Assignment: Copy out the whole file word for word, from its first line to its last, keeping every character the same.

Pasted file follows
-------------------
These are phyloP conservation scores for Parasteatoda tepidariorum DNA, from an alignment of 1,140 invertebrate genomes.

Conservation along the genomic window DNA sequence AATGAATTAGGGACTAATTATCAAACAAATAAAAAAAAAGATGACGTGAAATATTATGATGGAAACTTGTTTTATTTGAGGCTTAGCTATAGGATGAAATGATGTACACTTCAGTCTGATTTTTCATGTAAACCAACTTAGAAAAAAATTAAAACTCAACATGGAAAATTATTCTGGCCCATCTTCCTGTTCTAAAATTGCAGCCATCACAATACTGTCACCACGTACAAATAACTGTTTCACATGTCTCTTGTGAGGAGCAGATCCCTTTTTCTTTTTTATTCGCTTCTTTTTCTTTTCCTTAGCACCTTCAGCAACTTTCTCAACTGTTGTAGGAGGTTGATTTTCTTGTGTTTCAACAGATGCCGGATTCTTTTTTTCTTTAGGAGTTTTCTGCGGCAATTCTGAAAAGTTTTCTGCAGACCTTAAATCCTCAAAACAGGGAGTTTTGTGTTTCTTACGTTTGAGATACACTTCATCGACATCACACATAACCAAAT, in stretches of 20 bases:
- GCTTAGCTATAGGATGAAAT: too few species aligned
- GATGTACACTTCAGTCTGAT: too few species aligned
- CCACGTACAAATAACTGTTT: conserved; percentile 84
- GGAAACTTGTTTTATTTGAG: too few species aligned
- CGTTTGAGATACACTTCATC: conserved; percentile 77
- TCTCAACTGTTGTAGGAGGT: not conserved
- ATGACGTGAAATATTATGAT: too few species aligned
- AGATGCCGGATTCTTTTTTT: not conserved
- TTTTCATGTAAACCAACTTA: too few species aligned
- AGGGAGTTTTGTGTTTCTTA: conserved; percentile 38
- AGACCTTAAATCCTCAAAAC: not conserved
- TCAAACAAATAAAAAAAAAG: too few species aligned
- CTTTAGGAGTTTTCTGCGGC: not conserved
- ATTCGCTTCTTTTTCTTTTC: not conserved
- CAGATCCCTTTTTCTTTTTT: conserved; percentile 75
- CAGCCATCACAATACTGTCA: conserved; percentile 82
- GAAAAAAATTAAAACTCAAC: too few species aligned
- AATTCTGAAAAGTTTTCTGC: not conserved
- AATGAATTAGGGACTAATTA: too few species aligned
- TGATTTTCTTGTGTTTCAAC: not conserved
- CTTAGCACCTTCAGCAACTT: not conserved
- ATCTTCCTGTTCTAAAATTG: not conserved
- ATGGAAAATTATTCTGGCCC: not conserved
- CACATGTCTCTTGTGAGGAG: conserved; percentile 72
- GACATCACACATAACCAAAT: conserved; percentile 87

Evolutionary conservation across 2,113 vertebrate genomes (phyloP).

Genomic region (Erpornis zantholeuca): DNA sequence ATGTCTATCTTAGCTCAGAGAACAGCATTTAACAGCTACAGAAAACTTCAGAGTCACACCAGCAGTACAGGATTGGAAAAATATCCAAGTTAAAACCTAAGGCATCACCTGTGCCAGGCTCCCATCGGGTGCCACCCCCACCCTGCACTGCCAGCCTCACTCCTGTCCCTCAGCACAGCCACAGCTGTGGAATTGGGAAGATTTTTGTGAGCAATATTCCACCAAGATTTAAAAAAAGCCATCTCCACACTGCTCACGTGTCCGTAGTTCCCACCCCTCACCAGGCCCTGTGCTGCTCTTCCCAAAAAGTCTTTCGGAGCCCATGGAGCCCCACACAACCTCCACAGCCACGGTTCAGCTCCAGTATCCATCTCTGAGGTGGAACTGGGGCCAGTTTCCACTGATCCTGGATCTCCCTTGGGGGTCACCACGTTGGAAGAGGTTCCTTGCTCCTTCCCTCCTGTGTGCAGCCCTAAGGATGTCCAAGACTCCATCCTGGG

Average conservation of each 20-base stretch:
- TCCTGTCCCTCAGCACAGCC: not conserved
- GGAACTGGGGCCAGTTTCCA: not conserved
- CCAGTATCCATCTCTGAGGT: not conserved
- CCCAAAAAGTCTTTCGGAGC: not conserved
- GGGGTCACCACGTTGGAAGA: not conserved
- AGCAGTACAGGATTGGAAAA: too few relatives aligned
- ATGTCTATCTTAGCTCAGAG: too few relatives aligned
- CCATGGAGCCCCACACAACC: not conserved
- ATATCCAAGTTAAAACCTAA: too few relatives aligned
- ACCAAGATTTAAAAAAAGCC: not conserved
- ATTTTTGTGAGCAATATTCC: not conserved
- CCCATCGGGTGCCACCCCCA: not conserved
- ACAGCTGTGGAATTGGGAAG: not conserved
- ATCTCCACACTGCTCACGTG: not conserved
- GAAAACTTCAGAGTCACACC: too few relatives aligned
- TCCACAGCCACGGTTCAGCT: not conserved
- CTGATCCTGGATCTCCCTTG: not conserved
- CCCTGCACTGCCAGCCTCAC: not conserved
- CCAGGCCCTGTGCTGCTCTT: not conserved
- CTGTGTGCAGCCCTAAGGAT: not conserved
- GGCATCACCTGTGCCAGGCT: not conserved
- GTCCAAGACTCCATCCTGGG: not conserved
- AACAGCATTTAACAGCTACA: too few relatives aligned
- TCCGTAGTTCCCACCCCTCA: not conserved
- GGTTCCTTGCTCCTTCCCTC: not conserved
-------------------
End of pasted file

These are phyloP conservation scores for Parasteatoda tepidariorum DNA, from an alignment of 1,140 invertebrate genomes.

Conservation along the genomic window DNA sequence AATGAATTAGGGACTAATTATCAAACAAATAAAAAAAAAGATGACGTGAAATATTATGATGGAAACTTGTTTTATTTGAGGCTTAGCTATAGGATGAAATGATGTACACTTCAGTCTGATTTTTCATGTAAACCAACTTAGAAAAAAATTAAAACTCAACATGGAAAATTATTCTGGCCCATCTTCCTGTTCTAAAATTGCAGCCATCACAATACTGTCACCACGTACAAATAACTGTTTCACATGTCTCTTGTGAGGAGCAGATCCCTTTTTCTTTTTTATTCGCTTCTTTTTCTTTTCCTTAGCACCTTCAGCAACTTTCTCAACTGTTGTAGGAGGTTGATTTTCTTGTGTTTCAACAGATGCCGGATTCTTTTTTTCTTTAGGAGTTTTCTGCGGCAATTCTGAAAAGTTTTCTGCAGACCTTAAATCCTCAAAACAGGGAGTTTTGTGTTTCTTACGTTTGAGATACACTTCATCGACATCACACATAACCAAAT, in stretches of 20 bases:
- GCTTAGCTATAGGATGAAAT: too few species aligned
- GATGTACACTTCAGTCTGAT: too few species aligned
- CCACGTACAAATAACTGTTT: conserved; percentile 84
- GGAAACTTGTTTTATTTGAG: too few species aligned
- CGTTTGAGATACACTTCATC: conserved; percentile 77
- TCTCAACTGTTGTAGGAGGT: not conserved
- ATGACGTGAAATATTATGAT: too few species aligned
- AGATGCCGGATTCTTTTTTT: not conserved
- TTTTCATGTAAACCAACTTA: too few species aligned
- AGGGAGTTTTGTGTTTCTTA: conserved; percentile 38
- AGACCTTAAATCCTCAAAAC: not conserved
- TCAAACAAATAAAAAAAAAG: too few species aligned
- CTTTAGGAGTTTTCTGCGGC: not conserved
- ATTCGCTTCTTTTTCTTTTC: not conserved
- CAGATCCCTTTTTCTTTTTT: conserved; percentile 75
- CAGCCATCACAATACTGTCA: conserved; percentile 82
- GAAAAAAATTAAAACTCAAC: too few species aligned
- AATTCTGAAAAGTTTTCTGC: not conserved
- AATGAATTAGGGACTAATTA: too few species aligned
- TGATTTTCTTGTGTTTCAAC: not conserved
- CTTAGCACCTTCAGCAACTT: not conserved
- ATCTTCCTGTTCTAAAATTG: not conserved
- ATGGAAAATTATTCTGGCCC: not conserved
- CACATGTCTCTTGTGAGGAG: conserved; percentile 72
- GACATCACACATAACCAAAT: conserved; percentile 87

Evolutionary conservation across 2,113 vertebrate genomes (phyloP).

Genomic region (Erpornis zantholeuca): DNA sequence ATGTCTATCTTAGCTCAGAGAACAGCATTTAACAGCTACAGAAAACTTCAGAGTCACACCAGCAGTACAGGATTGGAAAAATATCCAAGTTAAAACCTAAGGCATCACCTGTGCCAGGCTCCCATCGGGTGCCACCCCCACCCTGCACTGCCAGCCTCACTCCTGTCCCTCAGCACAGCCACAGCTGTGGAATTGGGAAGATTTTTGTGAGCAATATTCCACCAAGATTTAAAAAAAGCCATCTCCACACTGCTCACGTGTCCGTAGTTCCCACCCCTCACCAGGCCCTGTGCTGCTCTTCCCAAAAAGTCTTTCGGAGCCCATGGAGCCCCACACAACCTCCACAGCCACGGTTCAGCTCCAGTATCCATCTCTGAGGTGGAACTGGGGCCAGTTTCCACTGATCCTGGATCTCCCTTGGGGGTCACCACGTTGGAAGAGGTTCCTTGCTCCTTCCCTCCTGTGTGCAGCCCTAAGGATGTCCAAGACTCCATCCTGGG

Average conservation of each 20-base stretch:
- TCCTGTCCCTCAGCACAGCC: not conserved
- GGAACTGGGGCCAGTTTCCA: not conserved
- CCAGTATCCATCTCTGAGGT: not conserved
- CCCAAAAAGTCTTTCGGAGC: not conserved
- GGGGTCACCACGTTGGAAGA: not conserved
- AGCAGTACAGGATTGGAAAA: too few relatives aligned
- ATGTCTATCTTAGCTCAGAG: too few relatives aligned
- CCATGGAGCCCCACACAACC: not conserved
- ATATCCAAGTTAAAACCTAA: too few relatives aligned
- ACCAAGATTTAAAAAAAGCC: not conserved
- ATTTTTGTGAGCAATATTCC: not conserved
- CCCATCGGGTGCCACCCCCA: not conserved
- ACAGCTGTGGAATTGGGAAG: not conserved
- ATCTCCACACTGCTCACGTG: not conserved
- GAAAACTTCAGAGTCACACC: too few relatives aligned
- TCCACAGCCACGGTTCAGCT: not conserved
- CTGATCCTGGATCTCCCTTG: not conserved
- CCCTGCACTGCCAGCCTCAC: not conserved
- CCAGGCCCTGTGCTGCTCTT: not conserved
- CTGTGTGCAGCCCTAAGGAT: not conserved
- GGCATCACCTGTGCCAGGCT: not conserved
- GTCCAAGACTCCATCCTGGG: not conserved
- AACAGCATTTAACAGCTACA: too few relatives aligned
- TCCGTAGTTCCCACCCCTCA: not conserved
- GGTTCCTTGCTCCTTCCCTC: not conserved